Syria troops move to crush protests
At least 11 people have been killed in a terrifying escalation of Syria's crackdown on dissent.
Thousands of soldiers backed by tanks poured into the city where the uprising began, opening fire indiscriminately on civilians, witnesses said.
Knife-wielding security agents did house-to-house sweeps in what activists called a campaign to intimidate protesters.
One witness said large numbers of troops arrived in the southern city of Daraa in busloads before dawn. Tanks later moved in as electricity, water and mobile phone service was cut.
"They have snipers firing on everybody who is moving," said a witness who spoke to The Associated Press by telephone. "They aren't discriminating. There are snipers on the mosque. They are firing at everybody."
A witness counted 11 bodies, with another 14 lying in the streets, apparently dead or gravely injured. All witnesses spoke on condition of anonymity for fear of reprisals. Syria has banned nearly all foreign media and restricted access to trouble spots since the uprising began, making it nearly impossible to get independent assessments.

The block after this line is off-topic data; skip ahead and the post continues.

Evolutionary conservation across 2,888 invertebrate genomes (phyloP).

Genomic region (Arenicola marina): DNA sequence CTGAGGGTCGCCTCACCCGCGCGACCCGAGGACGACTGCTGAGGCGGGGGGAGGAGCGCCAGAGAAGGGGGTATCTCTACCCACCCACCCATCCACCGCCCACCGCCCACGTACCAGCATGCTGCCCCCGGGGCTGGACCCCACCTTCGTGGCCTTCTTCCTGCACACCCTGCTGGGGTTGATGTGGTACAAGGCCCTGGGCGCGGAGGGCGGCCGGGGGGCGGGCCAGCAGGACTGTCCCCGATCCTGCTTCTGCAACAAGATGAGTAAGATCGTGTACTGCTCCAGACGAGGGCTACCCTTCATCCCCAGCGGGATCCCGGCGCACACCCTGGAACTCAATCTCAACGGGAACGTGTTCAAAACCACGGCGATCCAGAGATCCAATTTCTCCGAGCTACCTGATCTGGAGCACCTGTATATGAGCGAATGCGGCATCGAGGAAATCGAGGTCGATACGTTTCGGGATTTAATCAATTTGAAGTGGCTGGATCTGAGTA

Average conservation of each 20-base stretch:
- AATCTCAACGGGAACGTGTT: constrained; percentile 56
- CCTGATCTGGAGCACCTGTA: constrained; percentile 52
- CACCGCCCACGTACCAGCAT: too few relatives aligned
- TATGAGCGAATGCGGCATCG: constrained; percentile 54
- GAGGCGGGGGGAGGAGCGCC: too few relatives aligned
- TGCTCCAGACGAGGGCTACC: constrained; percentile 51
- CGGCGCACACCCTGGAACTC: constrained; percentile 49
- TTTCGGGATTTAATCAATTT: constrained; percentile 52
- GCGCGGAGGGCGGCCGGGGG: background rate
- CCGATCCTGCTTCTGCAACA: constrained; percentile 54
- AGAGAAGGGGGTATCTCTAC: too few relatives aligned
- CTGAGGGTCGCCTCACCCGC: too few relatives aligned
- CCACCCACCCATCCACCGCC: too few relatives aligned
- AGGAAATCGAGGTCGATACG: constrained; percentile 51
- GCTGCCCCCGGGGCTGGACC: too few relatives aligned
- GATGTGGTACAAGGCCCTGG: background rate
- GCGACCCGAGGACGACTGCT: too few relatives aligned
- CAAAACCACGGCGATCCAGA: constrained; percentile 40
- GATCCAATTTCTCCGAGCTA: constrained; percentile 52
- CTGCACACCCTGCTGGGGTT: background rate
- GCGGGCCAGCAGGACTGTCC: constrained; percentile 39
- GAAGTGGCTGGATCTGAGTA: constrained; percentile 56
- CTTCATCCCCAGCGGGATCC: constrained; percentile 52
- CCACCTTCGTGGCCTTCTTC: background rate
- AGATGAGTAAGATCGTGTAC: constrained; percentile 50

The offensive into Daraa appeared to be part of a new strategy for pre-emptive strikes against the opposition to President Bashar Assad's regime rather than reacting to marches and protests.
Other crackdowns and sweeping arrests were reported on the outskirts of the capital Damascus and the coastal town of Jableh. But the assault on Daraa - an impoverished city on the Jordanian border - was by far the biggest in scope and firepower.
More than 300 people have been killed across the country since the uprising began five weeks ago. But the relentless crackdowns have only served to embolden protesters, who started with calls for modest reforms but are now increasingly demanding Assad's downfall.
The sweep into Daraa, a city of about 300,000 people, sought to hit the opposition movement at one of its pillars. The protests against Assad began there in March and several political figures from the area have stepped down in protest at the violence in embarrassing defections from the regime.